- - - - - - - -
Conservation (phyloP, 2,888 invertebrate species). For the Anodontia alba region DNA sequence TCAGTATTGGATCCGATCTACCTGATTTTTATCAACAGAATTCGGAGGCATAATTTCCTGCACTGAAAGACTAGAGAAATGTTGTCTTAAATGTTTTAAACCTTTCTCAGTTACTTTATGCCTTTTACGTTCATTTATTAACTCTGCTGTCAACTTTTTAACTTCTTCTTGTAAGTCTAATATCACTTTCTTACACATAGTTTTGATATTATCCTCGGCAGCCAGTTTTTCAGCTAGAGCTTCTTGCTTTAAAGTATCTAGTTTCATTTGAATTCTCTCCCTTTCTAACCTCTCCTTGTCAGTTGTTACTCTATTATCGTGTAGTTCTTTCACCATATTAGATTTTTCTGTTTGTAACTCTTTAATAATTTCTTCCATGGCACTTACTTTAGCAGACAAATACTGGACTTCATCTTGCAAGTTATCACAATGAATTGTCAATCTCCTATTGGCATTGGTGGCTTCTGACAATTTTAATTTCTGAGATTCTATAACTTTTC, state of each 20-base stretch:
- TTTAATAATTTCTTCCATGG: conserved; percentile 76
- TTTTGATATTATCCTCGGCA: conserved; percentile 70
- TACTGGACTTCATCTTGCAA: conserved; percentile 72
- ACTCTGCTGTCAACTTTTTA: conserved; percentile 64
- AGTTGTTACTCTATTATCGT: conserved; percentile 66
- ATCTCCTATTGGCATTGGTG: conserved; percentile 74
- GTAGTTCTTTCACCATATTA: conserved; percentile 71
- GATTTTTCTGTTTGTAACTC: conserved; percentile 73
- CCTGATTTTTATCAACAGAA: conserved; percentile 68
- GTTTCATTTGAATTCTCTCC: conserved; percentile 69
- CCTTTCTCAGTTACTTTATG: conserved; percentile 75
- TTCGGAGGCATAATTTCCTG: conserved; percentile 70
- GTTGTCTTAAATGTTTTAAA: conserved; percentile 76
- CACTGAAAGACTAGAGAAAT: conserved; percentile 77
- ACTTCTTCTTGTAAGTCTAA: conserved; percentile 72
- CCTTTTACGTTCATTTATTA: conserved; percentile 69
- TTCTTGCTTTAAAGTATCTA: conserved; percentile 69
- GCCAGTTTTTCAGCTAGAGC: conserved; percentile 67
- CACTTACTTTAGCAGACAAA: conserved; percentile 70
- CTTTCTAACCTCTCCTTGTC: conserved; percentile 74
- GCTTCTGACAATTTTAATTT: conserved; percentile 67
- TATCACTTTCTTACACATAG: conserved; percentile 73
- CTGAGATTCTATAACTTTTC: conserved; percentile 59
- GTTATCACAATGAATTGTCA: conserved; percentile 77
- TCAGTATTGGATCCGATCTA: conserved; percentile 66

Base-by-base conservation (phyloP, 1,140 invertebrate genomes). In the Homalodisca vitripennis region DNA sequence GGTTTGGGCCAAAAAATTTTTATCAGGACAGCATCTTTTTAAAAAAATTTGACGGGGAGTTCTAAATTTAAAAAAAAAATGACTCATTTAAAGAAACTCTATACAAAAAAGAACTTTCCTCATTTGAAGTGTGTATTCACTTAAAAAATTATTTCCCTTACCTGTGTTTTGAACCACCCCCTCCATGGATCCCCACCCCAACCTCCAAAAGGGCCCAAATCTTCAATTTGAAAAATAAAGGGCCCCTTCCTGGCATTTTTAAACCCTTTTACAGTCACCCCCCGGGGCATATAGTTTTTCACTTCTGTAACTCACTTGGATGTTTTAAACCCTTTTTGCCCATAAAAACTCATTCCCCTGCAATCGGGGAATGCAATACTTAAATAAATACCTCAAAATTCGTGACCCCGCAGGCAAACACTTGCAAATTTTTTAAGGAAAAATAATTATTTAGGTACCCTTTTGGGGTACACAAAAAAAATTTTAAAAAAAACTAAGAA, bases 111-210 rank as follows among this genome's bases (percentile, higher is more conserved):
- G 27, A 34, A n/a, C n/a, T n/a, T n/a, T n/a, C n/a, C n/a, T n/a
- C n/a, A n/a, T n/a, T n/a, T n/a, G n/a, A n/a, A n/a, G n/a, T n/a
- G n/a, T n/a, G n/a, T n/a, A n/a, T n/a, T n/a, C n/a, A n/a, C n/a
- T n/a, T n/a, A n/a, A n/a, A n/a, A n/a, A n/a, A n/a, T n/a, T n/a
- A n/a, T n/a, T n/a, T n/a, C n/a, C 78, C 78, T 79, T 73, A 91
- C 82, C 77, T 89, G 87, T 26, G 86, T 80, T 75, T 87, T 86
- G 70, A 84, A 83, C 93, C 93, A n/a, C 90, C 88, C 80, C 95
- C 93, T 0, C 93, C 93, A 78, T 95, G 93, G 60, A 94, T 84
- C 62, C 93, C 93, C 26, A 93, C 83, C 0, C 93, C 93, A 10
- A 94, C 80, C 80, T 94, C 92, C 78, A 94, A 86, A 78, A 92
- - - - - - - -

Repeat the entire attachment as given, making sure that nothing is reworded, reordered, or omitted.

Conservation (phyloP, 2,888 invertebrate species). For the Anodontia alba region DNA sequence TCAGTATTGGATCCGATCTACCTGATTTTTATCAACAGAATTCGGAGGCATAATTTCCTGCACTGAAAGACTAGAGAAATGTTGTCTTAAATGTTTTAAACCTTTCTCAGTTACTTTATGCCTTTTACGTTCATTTATTAACTCTGCTGTCAACTTTTTAACTTCTTCTTGTAAGTCTAATATCACTTTCTTACACATAGTTTTGATATTATCCTCGGCAGCCAGTTTTTCAGCTAGAGCTTCTTGCTTTAAAGTATCTAGTTTCATTTGAATTCTCTCCCTTTCTAACCTCTCCTTGTCAGTTGTTACTCTATTATCGTGTAGTTCTTTCACCATATTAGATTTTTCTGTTTGTAACTCTTTAATAATTTCTTCCATGGCACTTACTTTAGCAGACAAATACTGGACTTCATCTTGCAAGTTATCACAATGAATTGTCAATCTCCTATTGGCATTGGTGGCTTCTGACAATTTTAATTTCTGAGATTCTATAACTTTTC, state of each 20-base stretch:
- TTTAATAATTTCTTCCATGG: conserved; percentile 76
- TTTTGATATTATCCTCGGCA: conserved; percentile 70
- TACTGGACTTCATCTTGCAA: conserved; percentile 72
- ACTCTGCTGTCAACTTTTTA: conserved; percentile 64
- AGTTGTTACTCTATTATCGT: conserved; percentile 66
- ATCTCCTATTGGCATTGGTG: conserved; percentile 74
- GTAGTTCTTTCACCATATTA: conserved; percentile 71
- GATTTTTCTGTTTGTAACTC: conserved; percentile 73
- CCTGATTTTTATCAACAGAA: conserved; percentile 68
- GTTTCATTTGAATTCTCTCC: conserved; percentile 69
- CCTTTCTCAGTTACTTTATG: conserved; percentile 75
- TTCGGAGGCATAATTTCCTG: conserved; percentile 70
- GTTGTCTTAAATGTTTTAAA: conserved; percentile 76
- CACTGAAAGACTAGAGAAAT: conserved; percentile 77
- ACTTCTTCTTGTAAGTCTAA: conserved; percentile 72
- CCTTTTACGTTCATTTATTA: conserved; percentile 69
- TTCTTGCTTTAAAGTATCTA: conserved; percentile 69
- GCCAGTTTTTCAGCTAGAGC: conserved; percentile 67
- CACTTACTTTAGCAGACAAA: conserved; percentile 70
- CTTTCTAACCTCTCCTTGTC: conserved; percentile 74
- GCTTCTGACAATTTTAATTT: conserved; percentile 67
- TATCACTTTCTTACACATAG: conserved; percentile 73
- CTGAGATTCTATAACTTTTC: conserved; percentile 59
- GTTATCACAATGAATTGTCA: conserved; percentile 77
- TCAGTATTGGATCCGATCTA: conserved; percentile 66

Base-by-base conservation (phyloP, 1,140 invertebrate genomes). In the Homalodisca vitripennis region DNA sequence GGTTTGGGCCAAAAAATTTTTATCAGGACAGCATCTTTTTAAAAAAATTTGACGGGGAGTTCTAAATTTAAAAAAAAAATGACTCATTTAAAGAAACTCTATACAAAAAAGAACTTTCCTCATTTGAAGTGTGTATTCACTTAAAAAATTATTTCCCTTACCTGTGTTTTGAACCACCCCCTCCATGGATCCCCACCCCAACCTCCAAAAGGGCCCAAATCTTCAATTTGAAAAATAAAGGGCCCCTTCCTGGCATTTTTAAACCCTTTTACAGTCACCCCCCGGGGCATATAGTTTTTCACTTCTGTAACTCACTTGGATGTTTTAAACCCTTTTTGCCCATAAAAACTCATTCCCCTGCAATCGGGGAATGCAATACTTAAATAAATACCTCAAAATTCGTGACCCCGCAGGCAAACACTTGCAAATTTTTTAAGGAAAAATAATTATTTAGGTACCCTTTTGGGGTACACAAAAAAAATTTTAAAAAAAACTAAGAA, bases 111-210 rank as follows among this genome's bases (percentile, higher is more conserved):
- G 27, A 34, A n/a, C n/a, T n/a, T n/a, T n/a, C n/a, C n/a, T n/a
- C n/a, A n/a, T n/a, T n/a, T n/a, G n/a, A n/a, A n/a, G n/a, T n/a
- G n/a, T n/a, G n/a, T n/a, A n/a, T n/a, T n/a, C n/a, A n/a, C n/a
- T n/a, T n/a, A n/a, A n/a, A n/a, A n/a, A n/a, A n/a, T n/a, T n/a
- A n/a, T n/a, T n/a, T n/a, C n/a, C 78, C 78, T 79, T 73, A 91
- C 82, C 77, T 89, G 87, T 26, G 86, T 80, T 75, T 87, T 86
- G 70, A 84, A 83, C 93, C 93, A n/a, C 90, C 88, C 80, C 95
- C 93, T 0, C 93, C 93, A 78, T 95, G 93, G 60, A 94, T 84
- C 62, C 93, C 93, C 26, A 93, C 83, C 0, C 93, C 93, A 10
- A 94, C 80, C 80, T 94, C 92, C 78, A 94, A 86, A 78, A 92